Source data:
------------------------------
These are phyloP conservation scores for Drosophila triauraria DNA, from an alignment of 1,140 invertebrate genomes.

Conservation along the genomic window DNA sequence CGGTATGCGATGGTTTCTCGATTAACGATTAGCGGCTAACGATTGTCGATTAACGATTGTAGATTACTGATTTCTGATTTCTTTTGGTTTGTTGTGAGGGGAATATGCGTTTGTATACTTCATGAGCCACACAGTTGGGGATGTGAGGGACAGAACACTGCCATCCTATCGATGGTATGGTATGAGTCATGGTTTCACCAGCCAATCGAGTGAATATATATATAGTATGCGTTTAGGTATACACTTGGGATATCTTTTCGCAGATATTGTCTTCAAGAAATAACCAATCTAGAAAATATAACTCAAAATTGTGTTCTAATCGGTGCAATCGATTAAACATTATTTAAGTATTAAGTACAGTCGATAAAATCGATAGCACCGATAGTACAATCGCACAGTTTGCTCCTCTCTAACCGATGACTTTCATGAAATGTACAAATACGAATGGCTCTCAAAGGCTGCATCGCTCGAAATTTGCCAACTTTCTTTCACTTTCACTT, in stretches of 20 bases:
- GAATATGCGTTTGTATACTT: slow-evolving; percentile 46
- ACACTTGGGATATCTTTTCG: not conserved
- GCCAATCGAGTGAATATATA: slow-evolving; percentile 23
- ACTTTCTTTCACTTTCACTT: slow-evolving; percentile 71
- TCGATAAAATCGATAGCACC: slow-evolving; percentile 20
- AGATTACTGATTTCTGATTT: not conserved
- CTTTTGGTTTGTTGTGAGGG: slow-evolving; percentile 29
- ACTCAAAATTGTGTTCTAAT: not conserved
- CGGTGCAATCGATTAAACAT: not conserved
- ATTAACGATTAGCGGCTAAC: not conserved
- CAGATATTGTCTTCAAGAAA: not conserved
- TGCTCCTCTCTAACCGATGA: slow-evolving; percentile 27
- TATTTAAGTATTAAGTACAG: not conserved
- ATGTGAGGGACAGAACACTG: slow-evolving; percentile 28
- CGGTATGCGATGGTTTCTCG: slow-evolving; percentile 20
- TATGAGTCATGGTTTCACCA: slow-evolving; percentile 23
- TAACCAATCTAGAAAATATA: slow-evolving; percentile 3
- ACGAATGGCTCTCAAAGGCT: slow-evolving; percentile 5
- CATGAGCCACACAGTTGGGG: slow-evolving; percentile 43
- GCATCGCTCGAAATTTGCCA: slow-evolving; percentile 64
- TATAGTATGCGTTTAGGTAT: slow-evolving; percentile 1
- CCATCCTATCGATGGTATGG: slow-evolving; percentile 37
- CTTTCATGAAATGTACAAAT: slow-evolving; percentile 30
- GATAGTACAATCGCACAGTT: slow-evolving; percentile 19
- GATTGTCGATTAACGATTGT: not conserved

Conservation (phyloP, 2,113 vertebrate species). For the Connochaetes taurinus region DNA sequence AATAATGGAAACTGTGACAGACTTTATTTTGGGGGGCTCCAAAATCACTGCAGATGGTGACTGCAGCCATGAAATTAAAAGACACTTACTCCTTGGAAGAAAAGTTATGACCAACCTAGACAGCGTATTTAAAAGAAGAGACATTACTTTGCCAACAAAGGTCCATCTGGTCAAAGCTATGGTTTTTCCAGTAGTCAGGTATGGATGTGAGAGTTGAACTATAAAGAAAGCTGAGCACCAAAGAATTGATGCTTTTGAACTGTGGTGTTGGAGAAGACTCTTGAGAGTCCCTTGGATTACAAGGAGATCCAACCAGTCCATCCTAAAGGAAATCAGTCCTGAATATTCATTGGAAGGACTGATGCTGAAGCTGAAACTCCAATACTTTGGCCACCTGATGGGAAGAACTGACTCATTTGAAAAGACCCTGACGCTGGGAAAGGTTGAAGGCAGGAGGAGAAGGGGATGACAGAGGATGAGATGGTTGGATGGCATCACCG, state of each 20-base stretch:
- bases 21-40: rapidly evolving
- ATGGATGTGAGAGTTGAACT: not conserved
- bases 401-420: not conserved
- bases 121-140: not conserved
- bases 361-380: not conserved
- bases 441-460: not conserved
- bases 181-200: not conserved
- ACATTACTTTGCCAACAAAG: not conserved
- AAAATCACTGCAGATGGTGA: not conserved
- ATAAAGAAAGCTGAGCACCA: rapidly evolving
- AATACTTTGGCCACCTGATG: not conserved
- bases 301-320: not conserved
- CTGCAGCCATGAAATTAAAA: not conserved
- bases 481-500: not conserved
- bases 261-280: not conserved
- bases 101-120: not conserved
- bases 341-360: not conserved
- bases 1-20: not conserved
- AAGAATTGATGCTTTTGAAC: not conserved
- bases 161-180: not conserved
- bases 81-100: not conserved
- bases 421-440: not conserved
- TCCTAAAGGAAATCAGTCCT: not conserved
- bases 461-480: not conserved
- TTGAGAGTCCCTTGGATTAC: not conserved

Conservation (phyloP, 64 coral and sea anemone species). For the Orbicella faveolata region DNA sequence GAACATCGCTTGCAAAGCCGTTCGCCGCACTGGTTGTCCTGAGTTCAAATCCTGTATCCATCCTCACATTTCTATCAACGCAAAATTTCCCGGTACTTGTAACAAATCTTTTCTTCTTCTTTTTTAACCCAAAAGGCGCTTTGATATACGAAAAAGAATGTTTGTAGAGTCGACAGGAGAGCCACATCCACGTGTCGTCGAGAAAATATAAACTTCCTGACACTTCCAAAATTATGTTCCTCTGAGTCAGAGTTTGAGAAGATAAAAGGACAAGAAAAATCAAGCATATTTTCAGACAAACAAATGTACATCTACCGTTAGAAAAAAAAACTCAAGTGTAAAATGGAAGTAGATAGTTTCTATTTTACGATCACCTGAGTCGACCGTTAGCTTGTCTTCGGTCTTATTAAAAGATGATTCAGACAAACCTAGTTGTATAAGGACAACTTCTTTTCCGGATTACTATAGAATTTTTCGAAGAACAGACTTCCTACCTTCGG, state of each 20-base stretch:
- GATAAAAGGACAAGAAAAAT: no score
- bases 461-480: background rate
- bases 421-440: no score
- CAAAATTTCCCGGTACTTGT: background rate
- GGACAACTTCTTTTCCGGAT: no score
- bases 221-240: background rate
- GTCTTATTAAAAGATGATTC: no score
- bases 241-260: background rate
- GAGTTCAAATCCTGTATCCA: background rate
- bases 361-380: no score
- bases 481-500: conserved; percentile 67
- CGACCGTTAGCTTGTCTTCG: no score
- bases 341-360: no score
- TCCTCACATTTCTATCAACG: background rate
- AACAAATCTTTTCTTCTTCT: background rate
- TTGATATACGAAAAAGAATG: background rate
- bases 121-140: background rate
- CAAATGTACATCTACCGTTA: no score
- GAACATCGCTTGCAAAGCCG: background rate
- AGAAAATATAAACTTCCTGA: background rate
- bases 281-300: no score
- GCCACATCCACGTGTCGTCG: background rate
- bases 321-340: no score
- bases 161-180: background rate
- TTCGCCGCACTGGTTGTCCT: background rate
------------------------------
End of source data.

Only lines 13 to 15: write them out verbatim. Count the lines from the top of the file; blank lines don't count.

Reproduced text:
- CAGATATTGTCTTCAAGAAA: not conserved
- TGCTCCTCTCTAACCGATGA: slow-evolving; percentile 27
- TATTTAAGTATTAAGTACAG: not conserved